As rumours surrounding Microsoft’s next chief executive continue to swirl, we take a look at the four big challenges they're set to face.
Microsoft’s success in mobile with Windows Phone has been mixed, on the one hand its share of sales in Europe is hovering around ten per cent, and on the other Nokia – whose handset division Microsoft has now bought – is essentially the only manufacturer supporting Windows Phone.
It’s impossible to overstate the importance of mobile and specifically smartphones. While the total installed base of PCs worldwide is around 1.6bn, smartphone’s global installed base is around 1.2bn and increasing rapidly.
Microsoft’s next chief executive will face an uphill battle persuading Samsung, Huawei and HTC to pay its Windows Phone licence fee, rather than using Google’s dominant free Android alternative.
Speaking of PCs, some of the largest PC manufacturers in the world like Lenovo and HP are increasingly diversifying their businesses away from traditional desktops and notebooks.
In the last week Lenovo bought IBM’s low-end server business and smartphone maker Motorola from Google in two deals worth a combined $5.2bn (£3.2bn).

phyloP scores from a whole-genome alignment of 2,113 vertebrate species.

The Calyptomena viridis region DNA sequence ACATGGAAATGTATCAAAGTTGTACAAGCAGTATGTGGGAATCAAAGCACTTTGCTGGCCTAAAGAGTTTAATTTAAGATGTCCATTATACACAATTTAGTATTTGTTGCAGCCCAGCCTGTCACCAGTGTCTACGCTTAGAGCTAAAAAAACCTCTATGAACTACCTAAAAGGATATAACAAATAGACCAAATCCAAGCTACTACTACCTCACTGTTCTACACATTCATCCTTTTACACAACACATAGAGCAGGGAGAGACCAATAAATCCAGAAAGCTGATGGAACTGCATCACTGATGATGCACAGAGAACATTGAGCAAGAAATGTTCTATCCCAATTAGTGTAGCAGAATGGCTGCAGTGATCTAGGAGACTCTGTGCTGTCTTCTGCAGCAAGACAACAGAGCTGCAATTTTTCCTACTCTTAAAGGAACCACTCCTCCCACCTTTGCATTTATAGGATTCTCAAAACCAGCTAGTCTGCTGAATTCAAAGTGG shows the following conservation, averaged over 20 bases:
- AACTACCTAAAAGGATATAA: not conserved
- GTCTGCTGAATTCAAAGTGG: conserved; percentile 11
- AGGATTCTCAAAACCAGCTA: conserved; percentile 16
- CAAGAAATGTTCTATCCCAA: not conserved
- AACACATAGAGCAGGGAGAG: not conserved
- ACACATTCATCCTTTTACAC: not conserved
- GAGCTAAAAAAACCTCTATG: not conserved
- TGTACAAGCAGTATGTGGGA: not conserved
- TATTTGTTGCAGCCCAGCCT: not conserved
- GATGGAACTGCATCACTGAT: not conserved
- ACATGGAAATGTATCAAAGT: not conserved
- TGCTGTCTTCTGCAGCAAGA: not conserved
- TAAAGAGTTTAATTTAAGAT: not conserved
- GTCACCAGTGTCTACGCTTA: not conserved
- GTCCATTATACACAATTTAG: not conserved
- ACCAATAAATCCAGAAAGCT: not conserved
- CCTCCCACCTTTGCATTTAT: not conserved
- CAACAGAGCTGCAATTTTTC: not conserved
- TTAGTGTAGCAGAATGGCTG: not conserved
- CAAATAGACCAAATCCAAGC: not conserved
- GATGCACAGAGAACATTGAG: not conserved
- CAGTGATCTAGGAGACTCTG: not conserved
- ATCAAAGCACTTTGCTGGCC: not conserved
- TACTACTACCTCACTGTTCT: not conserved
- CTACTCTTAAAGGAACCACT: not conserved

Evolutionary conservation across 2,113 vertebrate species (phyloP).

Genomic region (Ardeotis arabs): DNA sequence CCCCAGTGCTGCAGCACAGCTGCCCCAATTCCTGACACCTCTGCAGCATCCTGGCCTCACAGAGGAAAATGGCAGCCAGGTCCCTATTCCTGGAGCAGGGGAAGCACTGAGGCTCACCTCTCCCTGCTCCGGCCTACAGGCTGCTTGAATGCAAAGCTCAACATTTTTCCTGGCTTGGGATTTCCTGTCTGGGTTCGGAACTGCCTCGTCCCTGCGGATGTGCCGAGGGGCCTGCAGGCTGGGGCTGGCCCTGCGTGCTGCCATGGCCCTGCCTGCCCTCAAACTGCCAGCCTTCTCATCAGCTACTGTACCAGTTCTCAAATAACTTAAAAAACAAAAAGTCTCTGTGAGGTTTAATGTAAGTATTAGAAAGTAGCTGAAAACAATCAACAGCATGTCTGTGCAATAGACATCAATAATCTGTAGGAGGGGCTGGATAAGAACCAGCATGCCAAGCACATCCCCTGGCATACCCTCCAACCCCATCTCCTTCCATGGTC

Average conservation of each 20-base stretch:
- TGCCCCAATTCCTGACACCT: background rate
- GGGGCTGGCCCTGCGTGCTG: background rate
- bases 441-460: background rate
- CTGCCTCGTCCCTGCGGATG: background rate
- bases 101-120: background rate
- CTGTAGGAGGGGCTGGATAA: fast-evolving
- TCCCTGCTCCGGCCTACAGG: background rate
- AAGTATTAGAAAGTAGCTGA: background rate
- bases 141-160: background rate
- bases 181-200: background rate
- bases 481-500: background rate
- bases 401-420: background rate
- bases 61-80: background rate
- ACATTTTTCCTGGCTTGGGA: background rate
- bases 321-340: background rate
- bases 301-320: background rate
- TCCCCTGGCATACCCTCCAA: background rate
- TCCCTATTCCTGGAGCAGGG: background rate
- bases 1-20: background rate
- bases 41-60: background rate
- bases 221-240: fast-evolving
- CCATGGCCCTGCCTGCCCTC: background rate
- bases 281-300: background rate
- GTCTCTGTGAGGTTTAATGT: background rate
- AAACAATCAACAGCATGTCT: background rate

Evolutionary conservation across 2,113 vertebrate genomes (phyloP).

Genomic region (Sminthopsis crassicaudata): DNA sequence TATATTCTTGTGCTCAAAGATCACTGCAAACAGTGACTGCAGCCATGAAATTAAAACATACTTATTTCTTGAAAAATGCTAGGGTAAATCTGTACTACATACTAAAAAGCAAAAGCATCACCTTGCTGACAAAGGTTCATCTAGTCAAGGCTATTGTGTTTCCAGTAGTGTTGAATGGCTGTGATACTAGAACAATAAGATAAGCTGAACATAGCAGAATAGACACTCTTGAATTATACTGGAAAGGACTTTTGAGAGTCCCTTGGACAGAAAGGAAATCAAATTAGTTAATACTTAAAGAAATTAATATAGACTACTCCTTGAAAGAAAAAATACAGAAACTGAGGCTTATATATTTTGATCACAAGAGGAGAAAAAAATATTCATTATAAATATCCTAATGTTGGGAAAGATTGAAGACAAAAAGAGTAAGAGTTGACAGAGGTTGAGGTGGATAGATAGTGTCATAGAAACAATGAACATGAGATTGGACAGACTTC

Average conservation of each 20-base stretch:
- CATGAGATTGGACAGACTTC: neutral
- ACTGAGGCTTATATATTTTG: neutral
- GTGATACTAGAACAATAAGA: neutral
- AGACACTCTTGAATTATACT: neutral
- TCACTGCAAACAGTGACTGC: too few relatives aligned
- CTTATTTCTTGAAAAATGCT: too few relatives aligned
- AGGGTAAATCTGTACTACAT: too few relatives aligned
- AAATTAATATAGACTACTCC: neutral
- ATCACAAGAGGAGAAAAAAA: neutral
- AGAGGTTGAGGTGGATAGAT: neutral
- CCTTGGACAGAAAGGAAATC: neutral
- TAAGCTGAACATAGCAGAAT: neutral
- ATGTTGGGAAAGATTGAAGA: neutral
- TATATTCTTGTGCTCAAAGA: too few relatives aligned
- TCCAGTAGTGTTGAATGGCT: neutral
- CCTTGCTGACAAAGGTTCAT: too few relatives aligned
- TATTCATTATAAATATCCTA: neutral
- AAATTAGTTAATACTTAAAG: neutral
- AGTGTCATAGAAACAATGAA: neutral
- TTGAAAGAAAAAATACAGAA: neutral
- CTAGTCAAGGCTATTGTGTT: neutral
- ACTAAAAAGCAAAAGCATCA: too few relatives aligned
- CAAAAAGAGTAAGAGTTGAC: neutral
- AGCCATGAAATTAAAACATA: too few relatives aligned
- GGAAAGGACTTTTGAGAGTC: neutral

These moves will worry Microsoft’s next chief executive, Windows licensing accounts for around 22 per cent of Microsoft’s revenue but fell three per cent last quarter.
A decade ago Microsoft’s Office suite – of Word, Powerpoint, Excel, and Outlook – defined corporate work, but now its grip it weakening with revenue tumbling 24 per cent last quarter.
With the rise of smartphones and tablets, platforms that Office is largely absent on, consumers and businesses have realised that paying for Office – which can cost as much as £200 per install – is unnecessary to get work done.
While larger corporations and financial departments may be stuck using Excel and Outlook, for most consumers and small to medium sized businesses free alternatives from Google and OpenOffice are increasingly the preferred option.
If Windows Phone is struggling on smartphones then it’s fair to say Microsoft’s Surface strategy has been a complete flop.
Despite a shaky start in July last year with a $900m write down on its unsold inventory of Surface RT tablets, Microsoft has made strides to get its own-brand tablet strategy back on track.
The release of the Surface 2 and Surface 2 Pro – which the company said sold double the number of the original Surface – generated revenue of $893m last quarter, but are still overshadowed by Apple and Samsung in both sales and revenue.